“The more we play them, the better for us,” Walsh Jennings said. “We played them when I was playing left handed [because of her injury]. This last time we were almost at full strength. We were up 16-11 and let that slip away in game one. They played out of their minds, which is what they’re going to have to do to beat us.”

The Americans have played nine Olympic qualifying events and need to compete in 12 before the June deadline. They must be ranked among the top 16 teams in the world and at least the No. 2 U.S. team to qualify for Rio. They’ve already reached that mark and their ranking will only improve after the results in Brazil.

Walsh Jennings last played at the Copacabana in September, three days before her surgery. This time, she had better memories.

“Every visual image, every sensory experience I put it in my pocket so I could take it home with me and create the vision and the masterpiece,” she said. “When we go back in August, we’re just going to be so ready.”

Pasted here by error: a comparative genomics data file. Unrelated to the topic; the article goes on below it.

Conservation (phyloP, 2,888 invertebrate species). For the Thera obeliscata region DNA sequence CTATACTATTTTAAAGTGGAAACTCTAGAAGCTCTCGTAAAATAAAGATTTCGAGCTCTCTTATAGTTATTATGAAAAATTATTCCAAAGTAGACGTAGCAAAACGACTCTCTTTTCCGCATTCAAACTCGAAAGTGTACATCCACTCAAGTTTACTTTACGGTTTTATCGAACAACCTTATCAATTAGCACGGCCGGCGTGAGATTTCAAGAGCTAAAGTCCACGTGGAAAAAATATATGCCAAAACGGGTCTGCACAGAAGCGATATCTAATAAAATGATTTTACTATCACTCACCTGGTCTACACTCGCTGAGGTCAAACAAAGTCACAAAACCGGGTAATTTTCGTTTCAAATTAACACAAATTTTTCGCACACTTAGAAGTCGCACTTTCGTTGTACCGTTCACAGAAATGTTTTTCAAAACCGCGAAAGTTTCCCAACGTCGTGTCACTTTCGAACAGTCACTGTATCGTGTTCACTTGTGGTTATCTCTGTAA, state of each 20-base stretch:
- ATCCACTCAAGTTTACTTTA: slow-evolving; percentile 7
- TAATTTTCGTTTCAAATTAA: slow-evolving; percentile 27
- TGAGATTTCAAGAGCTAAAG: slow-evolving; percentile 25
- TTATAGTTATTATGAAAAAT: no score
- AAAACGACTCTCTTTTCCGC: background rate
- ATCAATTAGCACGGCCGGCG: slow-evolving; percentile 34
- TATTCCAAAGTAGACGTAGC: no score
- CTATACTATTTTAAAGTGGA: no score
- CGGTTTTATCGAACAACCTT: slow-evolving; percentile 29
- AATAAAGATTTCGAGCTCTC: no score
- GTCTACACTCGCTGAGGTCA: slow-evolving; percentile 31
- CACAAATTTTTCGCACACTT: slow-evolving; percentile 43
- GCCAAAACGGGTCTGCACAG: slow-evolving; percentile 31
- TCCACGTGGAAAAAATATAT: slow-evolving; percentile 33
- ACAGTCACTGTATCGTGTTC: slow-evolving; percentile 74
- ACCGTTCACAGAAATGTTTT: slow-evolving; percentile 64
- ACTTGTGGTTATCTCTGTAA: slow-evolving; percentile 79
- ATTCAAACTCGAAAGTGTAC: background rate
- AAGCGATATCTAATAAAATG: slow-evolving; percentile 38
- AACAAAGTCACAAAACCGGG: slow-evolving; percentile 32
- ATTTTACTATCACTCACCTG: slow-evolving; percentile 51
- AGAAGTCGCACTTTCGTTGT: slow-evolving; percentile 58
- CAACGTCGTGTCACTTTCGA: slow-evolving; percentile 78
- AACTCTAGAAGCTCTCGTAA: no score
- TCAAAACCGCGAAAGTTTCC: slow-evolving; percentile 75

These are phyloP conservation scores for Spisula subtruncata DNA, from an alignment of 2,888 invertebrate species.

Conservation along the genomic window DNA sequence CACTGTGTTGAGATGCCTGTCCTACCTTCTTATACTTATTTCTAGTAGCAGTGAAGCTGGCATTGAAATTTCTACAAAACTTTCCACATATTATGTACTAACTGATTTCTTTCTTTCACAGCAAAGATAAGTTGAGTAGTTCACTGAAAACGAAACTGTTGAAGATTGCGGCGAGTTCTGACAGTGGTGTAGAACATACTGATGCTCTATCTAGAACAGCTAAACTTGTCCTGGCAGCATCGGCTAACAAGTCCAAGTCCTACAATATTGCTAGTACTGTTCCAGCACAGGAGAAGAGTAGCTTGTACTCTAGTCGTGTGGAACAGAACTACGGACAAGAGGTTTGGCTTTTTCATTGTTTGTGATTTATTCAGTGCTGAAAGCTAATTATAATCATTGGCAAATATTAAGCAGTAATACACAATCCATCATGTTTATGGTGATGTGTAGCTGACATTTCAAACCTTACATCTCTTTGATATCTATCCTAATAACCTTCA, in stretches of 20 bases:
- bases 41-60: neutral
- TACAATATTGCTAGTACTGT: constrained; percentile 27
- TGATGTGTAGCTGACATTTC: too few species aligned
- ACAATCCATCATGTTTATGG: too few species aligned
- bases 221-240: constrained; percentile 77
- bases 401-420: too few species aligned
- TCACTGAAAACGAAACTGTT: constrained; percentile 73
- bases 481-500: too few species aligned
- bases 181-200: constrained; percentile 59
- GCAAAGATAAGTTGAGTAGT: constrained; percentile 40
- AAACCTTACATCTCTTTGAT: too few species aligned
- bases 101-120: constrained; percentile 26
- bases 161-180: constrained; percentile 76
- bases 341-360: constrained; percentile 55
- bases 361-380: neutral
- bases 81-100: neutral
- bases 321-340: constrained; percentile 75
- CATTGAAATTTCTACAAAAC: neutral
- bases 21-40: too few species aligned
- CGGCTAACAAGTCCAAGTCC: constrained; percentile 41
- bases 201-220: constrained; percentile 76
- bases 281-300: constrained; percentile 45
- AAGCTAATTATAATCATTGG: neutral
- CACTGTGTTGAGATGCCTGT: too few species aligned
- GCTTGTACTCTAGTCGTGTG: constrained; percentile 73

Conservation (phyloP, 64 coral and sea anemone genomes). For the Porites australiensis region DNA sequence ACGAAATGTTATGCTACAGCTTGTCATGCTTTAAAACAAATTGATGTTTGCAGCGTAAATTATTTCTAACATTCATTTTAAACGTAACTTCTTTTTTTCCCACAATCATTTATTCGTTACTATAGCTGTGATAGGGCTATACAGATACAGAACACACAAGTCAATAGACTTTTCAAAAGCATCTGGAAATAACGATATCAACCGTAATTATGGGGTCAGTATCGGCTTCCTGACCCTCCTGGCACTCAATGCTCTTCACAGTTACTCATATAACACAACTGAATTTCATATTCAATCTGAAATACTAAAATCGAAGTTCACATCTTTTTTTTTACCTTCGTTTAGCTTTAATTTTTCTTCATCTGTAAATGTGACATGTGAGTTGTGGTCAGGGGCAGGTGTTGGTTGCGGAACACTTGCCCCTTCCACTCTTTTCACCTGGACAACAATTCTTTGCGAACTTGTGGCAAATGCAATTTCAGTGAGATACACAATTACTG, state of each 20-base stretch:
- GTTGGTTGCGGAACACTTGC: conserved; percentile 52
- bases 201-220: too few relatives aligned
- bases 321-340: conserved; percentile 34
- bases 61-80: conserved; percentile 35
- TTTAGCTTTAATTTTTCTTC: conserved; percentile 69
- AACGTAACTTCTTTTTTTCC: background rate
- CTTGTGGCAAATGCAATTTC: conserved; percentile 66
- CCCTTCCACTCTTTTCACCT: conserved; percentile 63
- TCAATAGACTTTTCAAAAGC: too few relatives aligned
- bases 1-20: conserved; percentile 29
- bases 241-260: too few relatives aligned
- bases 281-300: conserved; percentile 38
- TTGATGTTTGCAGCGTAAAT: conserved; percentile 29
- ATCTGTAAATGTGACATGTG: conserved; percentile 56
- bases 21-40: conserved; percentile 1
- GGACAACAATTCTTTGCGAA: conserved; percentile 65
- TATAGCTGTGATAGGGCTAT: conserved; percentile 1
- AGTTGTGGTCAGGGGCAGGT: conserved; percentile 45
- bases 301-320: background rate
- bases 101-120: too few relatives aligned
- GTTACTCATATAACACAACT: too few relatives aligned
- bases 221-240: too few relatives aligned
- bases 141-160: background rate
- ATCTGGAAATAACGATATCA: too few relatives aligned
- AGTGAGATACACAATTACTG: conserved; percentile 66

Walsh Jennings also had shoulder surgery several months before her last two Olympics and won gold with partner Misty May-Treanor. She was pregnant with her third child, Scout, while winning gold at the 2012 London Games.

Walsh Jennings said she’s not overly concerned about the outbreak in parts of Brazil of the mosquito-borne Zika virus, which can cause birth defects. She said it wasn’t a topic of conversation in Rio.

“I understand it’s a health concern when the World Health Organization is involved and babies are involved,” she said. “I’ll educate myself about all the remedies and preventatives and cover up.”

Next she’ll team with her partner in two Olympic qualifying events in China in April, followed by another in Cincinnati in May. By then, the duo hopes to be one step closer to returning to the sands of Copacabana in August.